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Mass mismatch makes mystery for proton’s strange cousin

Omega-b-minus is caught in action for a second time, but its mass doesn’t match previous results

3:37pm, July 1, 2009
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A heavy, strange cousin of the proton has been seen a second time, but it seems to have lost a little weight. The omega-b-minus, also called the omega-sub-b baryon, is a three-quark particle related to protons and neutrons. It has been observed at the Collider Detector at the Fermi National Accelerator Laboratory in Illinois, scientists announced in a paper submitted to Physical Review D and available online at But CDF’s measurement of the particle’s mass is significantly lower than a previous measurement, leaving researchers wondering what caused the discrepancy.

“One or both of the measurements are missing the mark,” says CDF physicist Pat Lukens, a coauthor of the paper.

DZero, CDF’s sister detector, had observed the omega-b-minus in fall 2008 using the same proton accelerator, the Tevatron, at Fermilab (SN: 9/27/08, p. 9). Although CDF’s recent mass measurement of 6.054 billion electronvolts agrees better with the expected mass for an omega-b-minus particle than DZero’s measurement of 6.165 billion electronvolts, the mismatch in the results is disconcerting, the researchers say.

“We don’t have an explanation,” says Darien Wood of Northeastern University in Boston, cospokesman for DZero. “We checked for obvious errors, and we haven’t found any.” Wood says such discrepancies come up from time to time in experimental physics, and additional data could resolve this one.

The standard model of particle physics predicts the existence and mass of this particle, which is a baryon like protons and neutrons. Protons contain two up quarks, which each have an elementary charge of +2/3, and one down quark, with a charge of -1/3. The omega-b-minus, on the other hand, has two strange quarks, both -1/3, and a bottom quark, also -1/3. Strange quarks and bottom quarks are heavier than up and down quarks, making omega-b-minus six times as massive as a proton.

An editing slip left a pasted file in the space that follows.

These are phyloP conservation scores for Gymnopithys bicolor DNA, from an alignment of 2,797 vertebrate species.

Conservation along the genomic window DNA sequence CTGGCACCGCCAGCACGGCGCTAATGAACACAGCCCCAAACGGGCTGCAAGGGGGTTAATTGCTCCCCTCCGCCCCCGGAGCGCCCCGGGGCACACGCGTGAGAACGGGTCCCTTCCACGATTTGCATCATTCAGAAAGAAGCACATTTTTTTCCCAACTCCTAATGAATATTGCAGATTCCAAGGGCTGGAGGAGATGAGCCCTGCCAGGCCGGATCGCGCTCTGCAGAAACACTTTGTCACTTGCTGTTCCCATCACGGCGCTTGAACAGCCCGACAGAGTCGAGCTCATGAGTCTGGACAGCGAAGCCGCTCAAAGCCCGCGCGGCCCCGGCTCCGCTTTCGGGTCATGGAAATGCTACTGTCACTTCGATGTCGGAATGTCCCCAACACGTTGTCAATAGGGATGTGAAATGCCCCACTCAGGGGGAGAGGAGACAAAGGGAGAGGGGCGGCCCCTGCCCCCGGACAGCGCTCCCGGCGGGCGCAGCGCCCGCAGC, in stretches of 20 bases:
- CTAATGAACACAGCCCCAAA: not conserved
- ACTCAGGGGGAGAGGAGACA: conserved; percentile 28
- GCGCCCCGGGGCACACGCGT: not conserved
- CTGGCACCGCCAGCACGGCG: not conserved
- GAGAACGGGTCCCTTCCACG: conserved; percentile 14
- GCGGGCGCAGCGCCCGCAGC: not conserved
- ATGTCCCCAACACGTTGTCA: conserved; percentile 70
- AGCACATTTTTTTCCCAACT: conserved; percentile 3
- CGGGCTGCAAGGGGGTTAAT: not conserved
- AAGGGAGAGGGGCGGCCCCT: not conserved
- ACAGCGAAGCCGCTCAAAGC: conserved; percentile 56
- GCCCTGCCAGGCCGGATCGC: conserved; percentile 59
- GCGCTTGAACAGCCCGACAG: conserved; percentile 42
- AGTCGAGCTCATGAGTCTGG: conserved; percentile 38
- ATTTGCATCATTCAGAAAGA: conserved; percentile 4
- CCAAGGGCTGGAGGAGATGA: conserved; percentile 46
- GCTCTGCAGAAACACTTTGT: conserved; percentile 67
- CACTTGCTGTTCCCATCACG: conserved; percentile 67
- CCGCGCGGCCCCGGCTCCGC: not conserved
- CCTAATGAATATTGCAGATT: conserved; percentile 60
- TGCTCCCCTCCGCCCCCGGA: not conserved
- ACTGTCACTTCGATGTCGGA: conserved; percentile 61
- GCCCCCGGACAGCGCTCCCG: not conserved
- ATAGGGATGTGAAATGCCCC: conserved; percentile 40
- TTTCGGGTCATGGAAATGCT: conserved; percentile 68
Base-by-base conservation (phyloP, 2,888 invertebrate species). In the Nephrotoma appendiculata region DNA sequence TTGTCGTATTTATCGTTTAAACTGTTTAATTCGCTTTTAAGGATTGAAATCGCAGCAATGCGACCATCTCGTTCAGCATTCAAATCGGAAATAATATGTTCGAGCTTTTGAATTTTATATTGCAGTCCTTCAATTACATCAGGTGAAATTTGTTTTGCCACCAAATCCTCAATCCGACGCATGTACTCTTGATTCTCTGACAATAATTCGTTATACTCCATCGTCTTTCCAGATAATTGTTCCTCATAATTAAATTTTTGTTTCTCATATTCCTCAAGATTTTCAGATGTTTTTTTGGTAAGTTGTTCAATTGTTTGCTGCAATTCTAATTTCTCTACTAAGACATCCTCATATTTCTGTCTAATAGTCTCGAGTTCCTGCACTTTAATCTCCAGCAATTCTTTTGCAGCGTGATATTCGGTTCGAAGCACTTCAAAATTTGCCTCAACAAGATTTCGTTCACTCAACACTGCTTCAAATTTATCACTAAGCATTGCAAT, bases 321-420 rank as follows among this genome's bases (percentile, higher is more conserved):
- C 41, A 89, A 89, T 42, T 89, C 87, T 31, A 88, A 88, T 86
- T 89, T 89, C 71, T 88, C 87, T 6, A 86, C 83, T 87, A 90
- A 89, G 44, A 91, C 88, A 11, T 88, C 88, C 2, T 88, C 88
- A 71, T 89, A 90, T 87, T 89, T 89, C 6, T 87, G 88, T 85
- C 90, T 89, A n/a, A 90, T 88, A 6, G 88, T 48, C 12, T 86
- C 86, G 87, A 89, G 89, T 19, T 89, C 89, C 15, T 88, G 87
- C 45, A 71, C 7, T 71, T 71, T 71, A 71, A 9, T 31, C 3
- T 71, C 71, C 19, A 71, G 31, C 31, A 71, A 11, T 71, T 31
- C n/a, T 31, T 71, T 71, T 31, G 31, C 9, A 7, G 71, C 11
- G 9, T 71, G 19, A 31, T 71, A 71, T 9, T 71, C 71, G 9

This massiveness means omega-b-minus is unstable — just over a trillionth of a second after its creation in the high-energy collision at the Tevatron, the particle ceases to exist, the researchers observed. But it does leave behind a telltale pattern of smaller, more stable particles. Omega-b-minus is also produced rarely: CDF scientists detected it only 16 times out of about half a quadrillion collisions.

The elusive particle may not be seen often, but it is playing a supporting role in a grander enterprise, says Fermilab theorist Andreas Kronfeld. “If the standard model were a movie, you wouldn’t get Robert De Niro to play the omega-b baryon,” Kronfeld says. But understanding the properties of each possible combination of quarks helps scientists answer larger questions, such as why the universe is made mostly of matter instead of antimatter.

Wood says he believes the two teams’ detections are probably the same particle since DZero found no particles at the CDF mass and vice versa.

“If we hypothesize that they are two different particles, we would still have to explain why each experiment does not see the one that the other sees,” comments Wood.

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